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Your features devoted to Work/Life (November 2004) were disheartening for aspiring CFOs, to say the least. I’m not changing my chosen ambition, but I will remain intent on taking my full vacation — and then some. I don’t care if I don’t get paid for the extra week. Engaging the world is just as important as succeeding in one’s career. I’m not working in finance for my health, you know.
Once again CFO magazine offers cutting-edge and insightful coverage of an important topic with the articles on work/life for the senior finance executive. As a former CFO and now board member dealing with Sarbanes-Oxley at several companies, I am sympathetic to the onerous responsibilities and risks that the CFOs (and CEOs) must take. It has become more important than ever to make intelligent choices for business success and find time for personal priorities.
Blythe J. McGarvie
Leadership for International Finance
I have been in business development in both private and public organizations, and I could really relate to the story “Hard Times” (November 2004). In my current role as managing director of Central Connecticut State University’s Institute of Technology and Business Development, I am more like a CEO or president.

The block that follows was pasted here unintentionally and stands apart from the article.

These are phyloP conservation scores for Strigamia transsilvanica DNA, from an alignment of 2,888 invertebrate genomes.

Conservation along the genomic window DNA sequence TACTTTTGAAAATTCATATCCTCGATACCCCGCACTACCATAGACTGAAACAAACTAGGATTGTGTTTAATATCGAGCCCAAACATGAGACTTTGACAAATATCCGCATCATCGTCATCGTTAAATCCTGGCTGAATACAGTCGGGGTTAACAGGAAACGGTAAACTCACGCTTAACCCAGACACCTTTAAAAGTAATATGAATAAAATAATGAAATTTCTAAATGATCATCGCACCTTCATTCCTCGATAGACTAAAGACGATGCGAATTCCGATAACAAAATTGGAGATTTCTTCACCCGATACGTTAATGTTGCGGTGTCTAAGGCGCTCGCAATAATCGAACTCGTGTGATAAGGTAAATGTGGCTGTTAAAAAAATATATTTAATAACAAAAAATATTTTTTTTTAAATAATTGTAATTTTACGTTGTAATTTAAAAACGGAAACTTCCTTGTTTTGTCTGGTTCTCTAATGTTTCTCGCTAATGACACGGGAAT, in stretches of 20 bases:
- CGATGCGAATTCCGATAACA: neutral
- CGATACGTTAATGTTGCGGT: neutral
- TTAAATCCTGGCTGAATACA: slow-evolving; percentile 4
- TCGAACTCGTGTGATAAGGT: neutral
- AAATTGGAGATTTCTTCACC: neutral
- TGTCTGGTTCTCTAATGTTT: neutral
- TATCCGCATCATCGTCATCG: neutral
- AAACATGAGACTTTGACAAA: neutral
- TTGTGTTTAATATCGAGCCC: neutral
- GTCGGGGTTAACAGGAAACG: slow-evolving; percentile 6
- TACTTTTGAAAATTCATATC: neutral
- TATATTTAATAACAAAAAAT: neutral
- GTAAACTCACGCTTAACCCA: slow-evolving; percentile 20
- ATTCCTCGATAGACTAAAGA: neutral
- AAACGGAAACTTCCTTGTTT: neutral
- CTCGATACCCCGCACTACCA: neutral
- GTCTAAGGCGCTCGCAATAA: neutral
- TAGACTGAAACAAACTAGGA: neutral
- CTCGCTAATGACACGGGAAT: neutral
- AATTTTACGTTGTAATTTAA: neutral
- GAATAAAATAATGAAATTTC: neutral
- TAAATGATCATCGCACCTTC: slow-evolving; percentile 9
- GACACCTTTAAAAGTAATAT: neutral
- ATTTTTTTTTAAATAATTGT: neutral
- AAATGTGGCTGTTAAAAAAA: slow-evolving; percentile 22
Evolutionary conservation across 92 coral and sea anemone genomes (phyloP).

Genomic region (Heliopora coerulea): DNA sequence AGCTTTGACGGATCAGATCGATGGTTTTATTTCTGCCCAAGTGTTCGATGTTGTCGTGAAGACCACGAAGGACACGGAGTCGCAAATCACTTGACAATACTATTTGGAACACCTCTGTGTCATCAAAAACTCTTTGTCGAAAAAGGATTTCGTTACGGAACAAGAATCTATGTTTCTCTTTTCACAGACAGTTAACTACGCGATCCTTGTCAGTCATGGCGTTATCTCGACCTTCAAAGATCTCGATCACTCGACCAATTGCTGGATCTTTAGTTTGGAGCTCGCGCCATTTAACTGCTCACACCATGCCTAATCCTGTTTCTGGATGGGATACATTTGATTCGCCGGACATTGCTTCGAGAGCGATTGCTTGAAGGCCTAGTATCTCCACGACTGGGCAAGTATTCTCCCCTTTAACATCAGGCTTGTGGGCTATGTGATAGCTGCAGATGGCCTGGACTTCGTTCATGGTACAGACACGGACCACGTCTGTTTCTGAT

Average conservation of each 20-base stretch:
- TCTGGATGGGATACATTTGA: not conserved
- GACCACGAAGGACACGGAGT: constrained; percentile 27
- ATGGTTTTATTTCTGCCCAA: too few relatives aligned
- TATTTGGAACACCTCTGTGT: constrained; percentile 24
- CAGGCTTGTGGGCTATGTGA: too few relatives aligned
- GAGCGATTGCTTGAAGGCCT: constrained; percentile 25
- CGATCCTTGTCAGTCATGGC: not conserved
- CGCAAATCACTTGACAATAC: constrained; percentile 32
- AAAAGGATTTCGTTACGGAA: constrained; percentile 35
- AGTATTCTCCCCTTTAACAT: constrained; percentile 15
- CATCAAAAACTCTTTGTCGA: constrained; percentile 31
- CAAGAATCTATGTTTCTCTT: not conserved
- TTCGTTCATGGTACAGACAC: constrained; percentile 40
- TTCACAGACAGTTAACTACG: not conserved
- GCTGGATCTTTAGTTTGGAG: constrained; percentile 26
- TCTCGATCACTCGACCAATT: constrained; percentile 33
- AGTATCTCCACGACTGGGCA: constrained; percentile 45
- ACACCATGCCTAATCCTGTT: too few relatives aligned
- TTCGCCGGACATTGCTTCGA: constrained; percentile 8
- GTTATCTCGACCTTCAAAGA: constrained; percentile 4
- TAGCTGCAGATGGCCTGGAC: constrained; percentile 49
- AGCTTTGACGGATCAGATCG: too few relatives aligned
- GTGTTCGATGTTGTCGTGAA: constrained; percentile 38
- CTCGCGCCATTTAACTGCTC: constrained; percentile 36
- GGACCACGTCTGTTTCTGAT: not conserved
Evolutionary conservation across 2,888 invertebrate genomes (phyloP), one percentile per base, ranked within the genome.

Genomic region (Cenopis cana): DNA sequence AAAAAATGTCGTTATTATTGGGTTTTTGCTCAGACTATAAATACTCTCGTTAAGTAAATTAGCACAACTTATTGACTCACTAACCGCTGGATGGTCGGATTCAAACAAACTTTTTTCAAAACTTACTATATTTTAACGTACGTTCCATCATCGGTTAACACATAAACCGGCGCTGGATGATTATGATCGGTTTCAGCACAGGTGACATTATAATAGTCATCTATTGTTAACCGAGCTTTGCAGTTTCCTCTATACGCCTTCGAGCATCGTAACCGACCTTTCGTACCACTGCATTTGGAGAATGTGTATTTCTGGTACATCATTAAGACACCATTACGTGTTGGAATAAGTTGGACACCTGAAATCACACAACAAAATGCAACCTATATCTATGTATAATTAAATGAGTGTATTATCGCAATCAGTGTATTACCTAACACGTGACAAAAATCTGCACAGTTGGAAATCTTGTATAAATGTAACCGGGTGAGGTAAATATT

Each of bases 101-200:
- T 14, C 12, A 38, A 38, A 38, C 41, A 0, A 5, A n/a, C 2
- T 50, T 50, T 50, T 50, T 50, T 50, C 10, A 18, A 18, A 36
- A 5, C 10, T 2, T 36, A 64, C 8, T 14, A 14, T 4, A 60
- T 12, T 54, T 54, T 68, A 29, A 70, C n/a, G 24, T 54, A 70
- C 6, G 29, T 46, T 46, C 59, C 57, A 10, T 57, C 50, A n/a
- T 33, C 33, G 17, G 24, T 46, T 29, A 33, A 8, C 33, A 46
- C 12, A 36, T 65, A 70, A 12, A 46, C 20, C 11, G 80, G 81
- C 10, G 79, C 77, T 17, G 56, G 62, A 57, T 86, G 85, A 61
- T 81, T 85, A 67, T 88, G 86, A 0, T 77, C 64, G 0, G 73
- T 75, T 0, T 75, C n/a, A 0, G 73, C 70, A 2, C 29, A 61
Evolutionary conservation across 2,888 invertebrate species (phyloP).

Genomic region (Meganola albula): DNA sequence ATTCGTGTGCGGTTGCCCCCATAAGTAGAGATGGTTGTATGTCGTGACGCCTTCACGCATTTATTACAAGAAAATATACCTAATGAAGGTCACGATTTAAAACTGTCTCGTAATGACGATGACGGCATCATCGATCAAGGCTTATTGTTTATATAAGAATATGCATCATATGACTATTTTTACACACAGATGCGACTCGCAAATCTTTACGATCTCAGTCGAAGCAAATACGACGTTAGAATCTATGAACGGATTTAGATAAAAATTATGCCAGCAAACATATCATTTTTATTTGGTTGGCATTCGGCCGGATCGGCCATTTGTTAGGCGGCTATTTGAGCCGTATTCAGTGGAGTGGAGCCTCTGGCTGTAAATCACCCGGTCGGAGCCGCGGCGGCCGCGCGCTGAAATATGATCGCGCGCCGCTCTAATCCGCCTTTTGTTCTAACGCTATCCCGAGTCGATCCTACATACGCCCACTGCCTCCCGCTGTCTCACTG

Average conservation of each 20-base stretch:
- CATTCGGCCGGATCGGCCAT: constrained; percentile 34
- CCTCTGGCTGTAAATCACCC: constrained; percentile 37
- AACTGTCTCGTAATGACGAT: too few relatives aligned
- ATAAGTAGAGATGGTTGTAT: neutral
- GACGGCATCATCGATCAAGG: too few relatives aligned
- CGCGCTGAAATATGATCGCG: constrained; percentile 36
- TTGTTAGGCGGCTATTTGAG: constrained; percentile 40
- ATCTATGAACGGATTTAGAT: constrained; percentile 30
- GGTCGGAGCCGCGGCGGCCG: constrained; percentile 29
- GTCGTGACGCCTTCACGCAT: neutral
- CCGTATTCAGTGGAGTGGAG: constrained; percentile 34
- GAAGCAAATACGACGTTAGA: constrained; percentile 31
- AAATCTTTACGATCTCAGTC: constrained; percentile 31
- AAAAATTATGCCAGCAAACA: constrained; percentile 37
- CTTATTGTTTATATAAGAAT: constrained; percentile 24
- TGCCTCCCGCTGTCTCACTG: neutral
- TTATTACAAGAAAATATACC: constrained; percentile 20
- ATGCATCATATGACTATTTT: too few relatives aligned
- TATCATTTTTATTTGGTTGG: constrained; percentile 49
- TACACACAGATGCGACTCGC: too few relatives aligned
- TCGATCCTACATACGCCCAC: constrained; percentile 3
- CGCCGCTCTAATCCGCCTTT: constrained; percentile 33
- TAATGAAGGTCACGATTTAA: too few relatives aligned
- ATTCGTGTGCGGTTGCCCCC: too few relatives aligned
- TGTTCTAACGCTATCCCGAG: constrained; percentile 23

Having worked in Corporate America and done international business, I understand very well the stresses mentioned in the article. Living and working by cell phone, laptop, and BlackBerry 24/7, including while on vacation (never taking all of it, either), takes its toll. Sorting out the producers and nonproducers very early on makes the job a bit easier from the start. Finding the right people and getting them in the right jobs is crucial to organizational success. Management by walking around is essential.
After reading the article, I again realized that I must refocus on my health and my family. In the end, this is what it’s all about.
Richard C. Mullins Jr.
Central Connecticut State University
Institute of Technology and Business Development
New Britain, Connecticut
A Solution to the DoD’s Problems